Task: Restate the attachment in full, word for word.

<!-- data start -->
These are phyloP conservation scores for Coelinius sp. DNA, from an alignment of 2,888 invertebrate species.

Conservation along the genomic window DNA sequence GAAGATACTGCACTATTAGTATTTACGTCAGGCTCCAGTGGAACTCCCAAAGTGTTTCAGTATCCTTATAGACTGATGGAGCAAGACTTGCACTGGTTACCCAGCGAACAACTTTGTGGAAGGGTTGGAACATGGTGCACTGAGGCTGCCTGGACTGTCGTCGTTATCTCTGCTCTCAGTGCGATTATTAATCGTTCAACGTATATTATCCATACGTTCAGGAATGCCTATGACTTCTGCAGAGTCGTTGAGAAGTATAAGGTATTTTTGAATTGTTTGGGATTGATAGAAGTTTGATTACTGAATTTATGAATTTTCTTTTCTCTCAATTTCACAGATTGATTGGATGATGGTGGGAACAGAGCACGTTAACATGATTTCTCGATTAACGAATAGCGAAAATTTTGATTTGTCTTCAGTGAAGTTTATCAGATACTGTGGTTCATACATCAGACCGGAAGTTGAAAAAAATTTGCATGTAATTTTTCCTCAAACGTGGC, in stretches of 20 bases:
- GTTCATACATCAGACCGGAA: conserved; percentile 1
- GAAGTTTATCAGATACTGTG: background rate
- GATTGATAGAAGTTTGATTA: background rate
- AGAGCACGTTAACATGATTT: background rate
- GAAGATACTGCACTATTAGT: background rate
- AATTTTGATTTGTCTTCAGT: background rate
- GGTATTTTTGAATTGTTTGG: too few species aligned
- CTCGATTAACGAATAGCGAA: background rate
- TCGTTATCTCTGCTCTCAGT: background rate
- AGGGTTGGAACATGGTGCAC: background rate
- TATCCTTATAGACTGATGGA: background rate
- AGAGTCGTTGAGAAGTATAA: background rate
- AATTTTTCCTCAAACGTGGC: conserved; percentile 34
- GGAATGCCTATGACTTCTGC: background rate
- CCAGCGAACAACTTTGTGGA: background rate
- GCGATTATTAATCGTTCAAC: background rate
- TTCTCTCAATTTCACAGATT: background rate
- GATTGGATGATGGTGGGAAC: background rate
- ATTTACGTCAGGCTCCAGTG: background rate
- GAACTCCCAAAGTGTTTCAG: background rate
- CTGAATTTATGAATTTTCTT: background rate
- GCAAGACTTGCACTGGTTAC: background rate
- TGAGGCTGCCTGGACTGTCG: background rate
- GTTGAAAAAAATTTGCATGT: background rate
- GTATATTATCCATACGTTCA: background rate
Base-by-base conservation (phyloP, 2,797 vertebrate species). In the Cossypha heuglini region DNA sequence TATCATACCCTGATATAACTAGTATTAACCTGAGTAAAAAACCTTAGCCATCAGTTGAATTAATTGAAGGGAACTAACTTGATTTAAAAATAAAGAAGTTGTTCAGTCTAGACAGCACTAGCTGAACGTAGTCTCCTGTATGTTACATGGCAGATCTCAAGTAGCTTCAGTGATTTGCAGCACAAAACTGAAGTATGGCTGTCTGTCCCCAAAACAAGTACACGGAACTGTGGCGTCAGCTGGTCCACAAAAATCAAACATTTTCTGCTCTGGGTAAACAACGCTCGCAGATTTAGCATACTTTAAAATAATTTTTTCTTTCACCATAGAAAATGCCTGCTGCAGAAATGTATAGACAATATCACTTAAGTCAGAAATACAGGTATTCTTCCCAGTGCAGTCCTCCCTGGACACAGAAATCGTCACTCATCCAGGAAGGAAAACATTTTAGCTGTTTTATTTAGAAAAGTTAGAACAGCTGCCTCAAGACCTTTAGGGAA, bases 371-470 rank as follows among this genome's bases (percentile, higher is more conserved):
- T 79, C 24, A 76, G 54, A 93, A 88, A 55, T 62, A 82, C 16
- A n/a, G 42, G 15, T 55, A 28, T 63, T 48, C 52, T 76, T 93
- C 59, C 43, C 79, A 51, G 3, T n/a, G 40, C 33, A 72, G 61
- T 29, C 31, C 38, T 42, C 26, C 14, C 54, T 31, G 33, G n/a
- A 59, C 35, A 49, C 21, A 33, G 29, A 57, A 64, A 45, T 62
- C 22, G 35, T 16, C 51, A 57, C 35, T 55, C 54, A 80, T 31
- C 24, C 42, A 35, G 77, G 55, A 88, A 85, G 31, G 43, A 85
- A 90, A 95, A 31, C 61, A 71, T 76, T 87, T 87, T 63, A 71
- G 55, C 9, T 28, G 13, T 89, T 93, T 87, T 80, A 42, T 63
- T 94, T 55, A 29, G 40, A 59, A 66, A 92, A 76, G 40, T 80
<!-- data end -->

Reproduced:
These are phyloP conservation scores for Coelinius sp. DNA, from an alignment of 2,888 invertebrate species.

Conservation along the genomic window DNA sequence GAAGATACTGCACTATTAGTATTTACGTCAGGCTCCAGTGGAACTCCCAAAGTGTTTCAGTATCCTTATAGACTGATGGAGCAAGACTTGCACTGGTTACCCAGCGAACAACTTTGTGGAAGGGTTGGAACATGGTGCACTGAGGCTGCCTGGACTGTCGTCGTTATCTCTGCTCTCAGTGCGATTATTAATCGTTCAACGTATATTATCCATACGTTCAGGAATGCCTATGACTTCTGCAGAGTCGTTGAGAAGTATAAGGTATTTTTGAATTGTTTGGGATTGATAGAAGTTTGATTACTGAATTTATGAATTTTCTTTTCTCTCAATTTCACAGATTGATTGGATGATGGTGGGAACAGAGCACGTTAACATGATTTCTCGATTAACGAATAGCGAAAATTTTGATTTGTCTTCAGTGAAGTTTATCAGATACTGTGGTTCATACATCAGACCGGAAGTTGAAAAAAATTTGCATGTAATTTTTCCTCAAACGTGGC, in stretches of 20 bases:
- GTTCATACATCAGACCGGAA: conserved; percentile 1
- GAAGTTTATCAGATACTGTG: background rate
- GATTGATAGAAGTTTGATTA: background rate
- AGAGCACGTTAACATGATTT: background rate
- GAAGATACTGCACTATTAGT: background rate
- AATTTTGATTTGTCTTCAGT: background rate
- GGTATTTTTGAATTGTTTGG: too few species aligned
- CTCGATTAACGAATAGCGAA: background rate
- TCGTTATCTCTGCTCTCAGT: background rate
- AGGGTTGGAACATGGTGCAC: background rate
- TATCCTTATAGACTGATGGA: background rate
- AGAGTCGTTGAGAAGTATAA: background rate
- AATTTTTCCTCAAACGTGGC: conserved; percentile 34
- GGAATGCCTATGACTTCTGC: background rate
- CCAGCGAACAACTTTGTGGA: background rate
- GCGATTATTAATCGTTCAAC: background rate
- TTCTCTCAATTTCACAGATT: background rate
- GATTGGATGATGGTGGGAAC: background rate
- ATTTACGTCAGGCTCCAGTG: background rate
- GAACTCCCAAAGTGTTTCAG: background rate
- CTGAATTTATGAATTTTCTT: background rate
- GCAAGACTTGCACTGGTTAC: background rate
- TGAGGCTGCCTGGACTGTCG: background rate
- GTTGAAAAAAATTTGCATGT: background rate
- GTATATTATCCATACGTTCA: background rate
Base-by-base conservation (phyloP, 2,797 vertebrate species). In the Cossypha heuglini region DNA sequence TATCATACCCTGATATAACTAGTATTAACCTGAGTAAAAAACCTTAGCCATCAGTTGAATTAATTGAAGGGAACTAACTTGATTTAAAAATAAAGAAGTTGTTCAGTCTAGACAGCACTAGCTGAACGTAGTCTCCTGTATGTTACATGGCAGATCTCAAGTAGCTTCAGTGATTTGCAGCACAAAACTGAAGTATGGCTGTCTGTCCCCAAAACAAGTACACGGAACTGTGGCGTCAGCTGGTCCACAAAAATCAAACATTTTCTGCTCTGGGTAAACAACGCTCGCAGATTTAGCATACTTTAAAATAATTTTTTCTTTCACCATAGAAAATGCCTGCTGCAGAAATGTATAGACAATATCACTTAAGTCAGAAATACAGGTATTCTTCCCAGTGCAGTCCTCCCTGGACACAGAAATCGTCACTCATCCAGGAAGGAAAACATTTTAGCTGTTTTATTTAGAAAAGTTAGAACAGCTGCCTCAAGACCTTTAGGGAA, bases 371-470 rank as follows among this genome's bases (percentile, higher is more conserved):
- T 79, C 24, A 76, G 54, A 93, A 88, A 55, T 62, A 82, C 16
- A n/a, G 42, G 15, T 55, A 28, T 63, T 48, C 52, T 76, T 93
- C 59, C 43, C 79, A 51, G 3, T n/a, G 40, C 33, A 72, G 61
- T 29, C 31, C 38, T 42, C 26, C 14, C 54, T 31, G 33, G n/a
- A 59, C 35, A 49, C 21, A 33, G 29, A 57, A 64, A 45, T 62
- C 22, G 35, T 16, C 51, A 57, C 35, T 55, C 54, A 80, T 31
- C 24, C 42, A 35, G 77, G 55, A 88, A 85, G 31, G 43, A 85
- A 90, A 95, A 31, C 61, A 71, T 76, T 87, T 87, T 63, A 71
- G 55, C 9, T 28, G 13, T 89, T 93, T 87, T 80, A 42, T 63
- T 94, T 55, A 29, G 40, A 59, A 66, A 92, A 76, G 40, T 80